Written with an aching heart, here is my response to Napowrimo’s challenge for Day 10.
The Prompt: Write a poem that is a portrait of someone important to you. It doesn’t need to focus so much on what a person looks (or looked) like, as what they are or were.
The Best Of Times
We talked for hours by the fireside
of Keats and poetic greats.
We waxed lyrical of literary works,
swapped recommendations, compared texts.
You lent me dusty old books,
from your bowing bookshelves.
They smelt of aged paper, slightly musty and damp.
Some had prices pencilled on the inside cover
or dedications marking occasions.
They were charity shop treasures you’d unearthed.
We shared sadness as we wondered how works of art and genius
could be so casually tossed aside to charity bags.
We laughed until tears rolled, when the actor who played leading role
in a beloved film escaped us.
“It was errrr… now then… blast it… I know this…
he was also in… no, no, no…
the one with the actress, who was married to…” and it went on.
These conversations were more frequent
as your memory faded,
but we laughed all the same until we recalled the names.
We agreed on Wuthering Heights and Olivier
being best cast in the role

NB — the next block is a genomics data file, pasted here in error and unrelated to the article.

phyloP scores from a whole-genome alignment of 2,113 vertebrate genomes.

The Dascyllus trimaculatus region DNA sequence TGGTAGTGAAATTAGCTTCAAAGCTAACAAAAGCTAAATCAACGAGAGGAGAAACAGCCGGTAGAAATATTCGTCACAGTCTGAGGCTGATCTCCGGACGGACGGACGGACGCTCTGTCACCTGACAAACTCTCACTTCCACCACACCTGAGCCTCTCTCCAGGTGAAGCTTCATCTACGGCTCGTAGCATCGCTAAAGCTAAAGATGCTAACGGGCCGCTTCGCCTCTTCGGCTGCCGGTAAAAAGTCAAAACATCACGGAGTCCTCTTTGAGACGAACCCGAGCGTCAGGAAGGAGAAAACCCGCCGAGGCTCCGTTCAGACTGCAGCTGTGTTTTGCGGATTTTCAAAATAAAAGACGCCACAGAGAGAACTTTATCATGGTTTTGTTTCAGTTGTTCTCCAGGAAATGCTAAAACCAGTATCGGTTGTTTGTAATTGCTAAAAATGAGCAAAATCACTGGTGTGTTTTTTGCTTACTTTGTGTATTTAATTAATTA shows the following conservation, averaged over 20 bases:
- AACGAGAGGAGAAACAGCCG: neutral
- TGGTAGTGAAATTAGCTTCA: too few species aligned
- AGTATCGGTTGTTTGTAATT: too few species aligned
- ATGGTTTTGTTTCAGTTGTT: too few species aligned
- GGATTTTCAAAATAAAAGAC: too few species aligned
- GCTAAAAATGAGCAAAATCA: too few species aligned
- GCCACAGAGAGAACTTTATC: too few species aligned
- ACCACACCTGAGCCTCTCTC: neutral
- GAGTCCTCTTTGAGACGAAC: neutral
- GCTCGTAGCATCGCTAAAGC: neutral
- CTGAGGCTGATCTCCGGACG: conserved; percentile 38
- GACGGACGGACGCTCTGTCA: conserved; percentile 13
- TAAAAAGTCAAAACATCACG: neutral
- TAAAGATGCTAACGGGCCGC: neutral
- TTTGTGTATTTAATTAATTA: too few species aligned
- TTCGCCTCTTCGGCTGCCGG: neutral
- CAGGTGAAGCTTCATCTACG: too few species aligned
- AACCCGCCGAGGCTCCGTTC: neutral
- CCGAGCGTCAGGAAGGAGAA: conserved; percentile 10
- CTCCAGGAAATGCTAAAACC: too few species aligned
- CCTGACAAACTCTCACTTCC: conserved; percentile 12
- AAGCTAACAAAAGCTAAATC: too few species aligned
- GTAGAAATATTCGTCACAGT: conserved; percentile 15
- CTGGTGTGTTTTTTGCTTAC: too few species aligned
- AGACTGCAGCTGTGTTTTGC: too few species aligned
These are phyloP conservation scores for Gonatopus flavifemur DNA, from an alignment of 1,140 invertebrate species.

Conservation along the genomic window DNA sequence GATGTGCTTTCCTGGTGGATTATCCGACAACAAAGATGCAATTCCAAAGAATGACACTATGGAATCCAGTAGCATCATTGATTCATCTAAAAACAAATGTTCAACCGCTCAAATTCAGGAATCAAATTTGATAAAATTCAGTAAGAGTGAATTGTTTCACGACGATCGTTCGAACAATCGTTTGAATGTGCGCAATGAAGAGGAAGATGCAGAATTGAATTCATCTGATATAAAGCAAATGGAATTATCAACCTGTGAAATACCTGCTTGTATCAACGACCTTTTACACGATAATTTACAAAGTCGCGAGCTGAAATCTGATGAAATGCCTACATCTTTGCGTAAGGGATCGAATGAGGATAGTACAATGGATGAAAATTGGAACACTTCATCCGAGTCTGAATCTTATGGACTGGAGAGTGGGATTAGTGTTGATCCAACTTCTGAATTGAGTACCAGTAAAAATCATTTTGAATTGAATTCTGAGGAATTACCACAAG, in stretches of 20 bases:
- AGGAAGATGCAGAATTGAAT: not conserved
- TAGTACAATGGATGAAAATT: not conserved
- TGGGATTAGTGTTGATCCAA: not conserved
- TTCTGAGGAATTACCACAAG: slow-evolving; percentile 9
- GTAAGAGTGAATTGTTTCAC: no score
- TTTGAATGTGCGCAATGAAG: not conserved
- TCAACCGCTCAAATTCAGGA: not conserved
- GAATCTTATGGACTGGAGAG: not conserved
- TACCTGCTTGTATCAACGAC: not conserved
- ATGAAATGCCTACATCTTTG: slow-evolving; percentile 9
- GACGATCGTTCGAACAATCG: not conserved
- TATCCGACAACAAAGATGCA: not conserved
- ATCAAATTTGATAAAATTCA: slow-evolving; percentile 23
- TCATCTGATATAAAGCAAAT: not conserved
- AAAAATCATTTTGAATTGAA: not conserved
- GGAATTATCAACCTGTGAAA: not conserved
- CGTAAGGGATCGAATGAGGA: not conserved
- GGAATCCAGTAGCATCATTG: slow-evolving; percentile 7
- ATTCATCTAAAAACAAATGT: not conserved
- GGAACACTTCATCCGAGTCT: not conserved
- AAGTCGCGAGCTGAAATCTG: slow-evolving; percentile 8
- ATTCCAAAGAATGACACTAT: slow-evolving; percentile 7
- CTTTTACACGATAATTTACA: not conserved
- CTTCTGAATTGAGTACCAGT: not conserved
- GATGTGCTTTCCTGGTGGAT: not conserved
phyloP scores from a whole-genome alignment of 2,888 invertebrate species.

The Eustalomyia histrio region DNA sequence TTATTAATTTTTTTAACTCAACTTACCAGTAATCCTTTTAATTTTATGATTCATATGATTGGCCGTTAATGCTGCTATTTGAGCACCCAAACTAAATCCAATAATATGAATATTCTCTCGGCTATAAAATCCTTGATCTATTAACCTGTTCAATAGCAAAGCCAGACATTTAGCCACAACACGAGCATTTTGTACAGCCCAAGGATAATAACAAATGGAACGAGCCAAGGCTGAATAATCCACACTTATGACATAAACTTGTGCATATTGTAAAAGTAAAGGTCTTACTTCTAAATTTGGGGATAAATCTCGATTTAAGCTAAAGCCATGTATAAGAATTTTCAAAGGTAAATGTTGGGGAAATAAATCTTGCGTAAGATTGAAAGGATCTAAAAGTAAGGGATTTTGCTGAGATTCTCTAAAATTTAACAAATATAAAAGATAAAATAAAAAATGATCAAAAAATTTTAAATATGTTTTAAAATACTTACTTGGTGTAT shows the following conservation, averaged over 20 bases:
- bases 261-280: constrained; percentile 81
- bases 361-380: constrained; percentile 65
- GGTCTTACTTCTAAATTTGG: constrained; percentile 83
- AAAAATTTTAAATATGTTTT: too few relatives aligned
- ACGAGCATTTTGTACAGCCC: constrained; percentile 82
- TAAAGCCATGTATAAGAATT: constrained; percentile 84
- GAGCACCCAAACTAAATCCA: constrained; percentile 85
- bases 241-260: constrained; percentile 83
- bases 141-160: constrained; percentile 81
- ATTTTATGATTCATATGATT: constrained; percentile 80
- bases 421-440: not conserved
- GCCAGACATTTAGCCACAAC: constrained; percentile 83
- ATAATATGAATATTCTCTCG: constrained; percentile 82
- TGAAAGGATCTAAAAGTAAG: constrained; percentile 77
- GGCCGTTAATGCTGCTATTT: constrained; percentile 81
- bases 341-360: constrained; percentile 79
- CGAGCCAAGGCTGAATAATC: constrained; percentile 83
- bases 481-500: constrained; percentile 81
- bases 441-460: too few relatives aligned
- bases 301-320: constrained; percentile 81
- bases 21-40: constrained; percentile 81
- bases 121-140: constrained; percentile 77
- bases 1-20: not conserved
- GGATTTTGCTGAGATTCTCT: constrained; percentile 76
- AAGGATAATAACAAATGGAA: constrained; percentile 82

but disagreed on your love of Laurel and Hardy,
It amazed me how you belly laughed
as you watched their slapstick humour.
You bought me a box set of Doris Day
though your pension funds were running out.
No-one else in the world knew or understood
my passion for her voice
Our talks were exclusive.
We’d be enrapt until it went dark outside and I had to leave.
They were the greatest times.
Who would have thought whilst generations apart,
we could have been best friends and soul mates?
Now all I have is a box of your books,
which were handed to me when you died.
I cried because they had been hastily thrown together
without any conscious choice.
Just a random after thought, of “She may like some.”
There are some old poetry collections.
Opening them, I found notes made on strips of paper,
which bookmarked the pages
and an old lottery ticket.
Some poems were starred and I knew before looking,
I’d find stars next to The Highwayman and The Oxen.
I hope you have found new friends to discuss with,
Until we meet again.